The Happy Museum Project - Reaching Out to the Community

by KathleenDuffy

Many museums are now extremely accessible to people from all walks of life, including the disabled. The Happy Museum Project is taking these positive developments to a new level.

Museums have changed over the past few years. Where funds have allowed they’ve been spruced up, dusted down, given a lick of paint, digitalised and democratised.

Schoolchildren make regular visits, there are public lectures, ‘behind the scenes’ tours and ‘hands-on’ learning opportunities. Now a project called The Happy Museum Project is making museums even more accessible to local communities by blurring the boundaries between the world of the museum and the world of the people who live outside its walls.

The Museum of East Anglian Life

The Museum of East Anglian Life
The Museum of East Anglian Life

It started with Tony Butler, the Director of the Museum of East Anglian Life .  This  is an open-air museum, complete with historic buildings set in a naturally beautiful landscape.  

The  Museum is not only where the local community can learn about the past life of their area.  Tony Butler felt that it was just as important for the Museum to be a place that recognised and nurtured the present cultural and emotional needs of the local community - their well-being was as important as their material needs.

So the Museum of East Anglian Life began projects that took them out into the community -  for instance, leading the Plough Sunday commemoration in the local church, hosting a beer festival, a November bonfire party.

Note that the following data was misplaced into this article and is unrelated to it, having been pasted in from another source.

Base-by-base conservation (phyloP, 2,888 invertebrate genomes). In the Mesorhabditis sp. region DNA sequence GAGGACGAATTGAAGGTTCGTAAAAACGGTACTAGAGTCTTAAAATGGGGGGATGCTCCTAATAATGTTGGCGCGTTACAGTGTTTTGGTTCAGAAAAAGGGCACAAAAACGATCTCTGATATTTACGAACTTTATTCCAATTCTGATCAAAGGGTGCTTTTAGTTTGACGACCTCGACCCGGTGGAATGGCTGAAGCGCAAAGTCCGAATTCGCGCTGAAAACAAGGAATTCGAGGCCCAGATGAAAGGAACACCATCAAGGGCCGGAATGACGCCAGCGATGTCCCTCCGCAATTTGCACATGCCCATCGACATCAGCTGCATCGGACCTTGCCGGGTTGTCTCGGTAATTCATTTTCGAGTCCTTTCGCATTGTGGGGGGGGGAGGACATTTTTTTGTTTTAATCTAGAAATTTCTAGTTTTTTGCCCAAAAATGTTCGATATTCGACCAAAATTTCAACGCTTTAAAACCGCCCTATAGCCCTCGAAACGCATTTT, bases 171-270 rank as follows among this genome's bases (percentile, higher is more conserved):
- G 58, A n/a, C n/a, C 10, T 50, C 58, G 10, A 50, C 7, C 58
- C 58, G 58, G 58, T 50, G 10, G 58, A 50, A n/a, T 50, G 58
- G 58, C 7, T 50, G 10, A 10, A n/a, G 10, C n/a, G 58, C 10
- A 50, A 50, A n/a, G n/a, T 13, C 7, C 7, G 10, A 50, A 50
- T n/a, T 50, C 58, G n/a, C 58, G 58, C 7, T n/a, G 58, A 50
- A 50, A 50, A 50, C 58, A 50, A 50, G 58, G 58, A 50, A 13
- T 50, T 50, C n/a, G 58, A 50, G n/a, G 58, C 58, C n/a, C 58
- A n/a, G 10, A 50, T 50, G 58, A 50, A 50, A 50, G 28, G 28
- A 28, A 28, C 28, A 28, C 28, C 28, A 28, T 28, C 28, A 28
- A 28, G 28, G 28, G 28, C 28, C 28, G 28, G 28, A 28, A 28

But the Museum also went beyond the usual local cultural events.  Their mission was to help people to feel empowered and in control of their lives - to reach out to the vulnerable and marginalised.   For instance,  as well as going outside the Museum, the Museum runs learning programmes that bring these people into the Museum itself.  Some of its projects, as described by Tony Butler in an article in Resurgance magazine (1) are quoted as: 

  • Training and skills developments for adults with learning difficulties;
  • Training and skills development for the long-term unemployed;
  • A resettlement programme for inmates from a local  prison;
  • Therapeutic placements for mental health service users;
  • Reminiscence training for carers of people with early-stage dementia;
  • Training schemes for young people with behavioural  problems.

Local people get involved with their museum

It's Personal!

 

These programmes engaged the participants with their  cultural heritage on a practical and emotional level.  

As an example, the Victorian walled garden is now run by a group of mental health service users and a group of unqualified school leavers has restored an old Fordson tractor. As can be seen from the photograph below of an old steam roller, the Museum has working agricultural implements that have been enrolled into service.

Working steamroller at Museum of East Anglian Life
Working steamroller at Museum of East Anglian Life

Butler noticed how people who used the Museum were carrying on their supportive relationships beyond the Museum walls. New friendships were being formed, people were becoming less isolated and more confident.

The Happy Museum Project Takes Off!

 

From these positive results, Butler formed The Happy Museum Project.   A resulting paper, The Happy Museum: A Tale of How it Could Turn Out All Right was co-written by Tony Butler, other leading museum commentators  and the New Economics Foundation.  The paper emphasised how museums could inspire co-operation and stewardship of the local area. Although times were economically tough, happiness was as important as economic well-being.  

In Autumn 2011 a grant of £60,000 from The Paul Hamlyn Fund was shared amongst six British museums in support of the Happy Museum Project.  The money will  enable the installation of local community hubs, forming connections with their communities, and  encouraging  sustainability and well-being.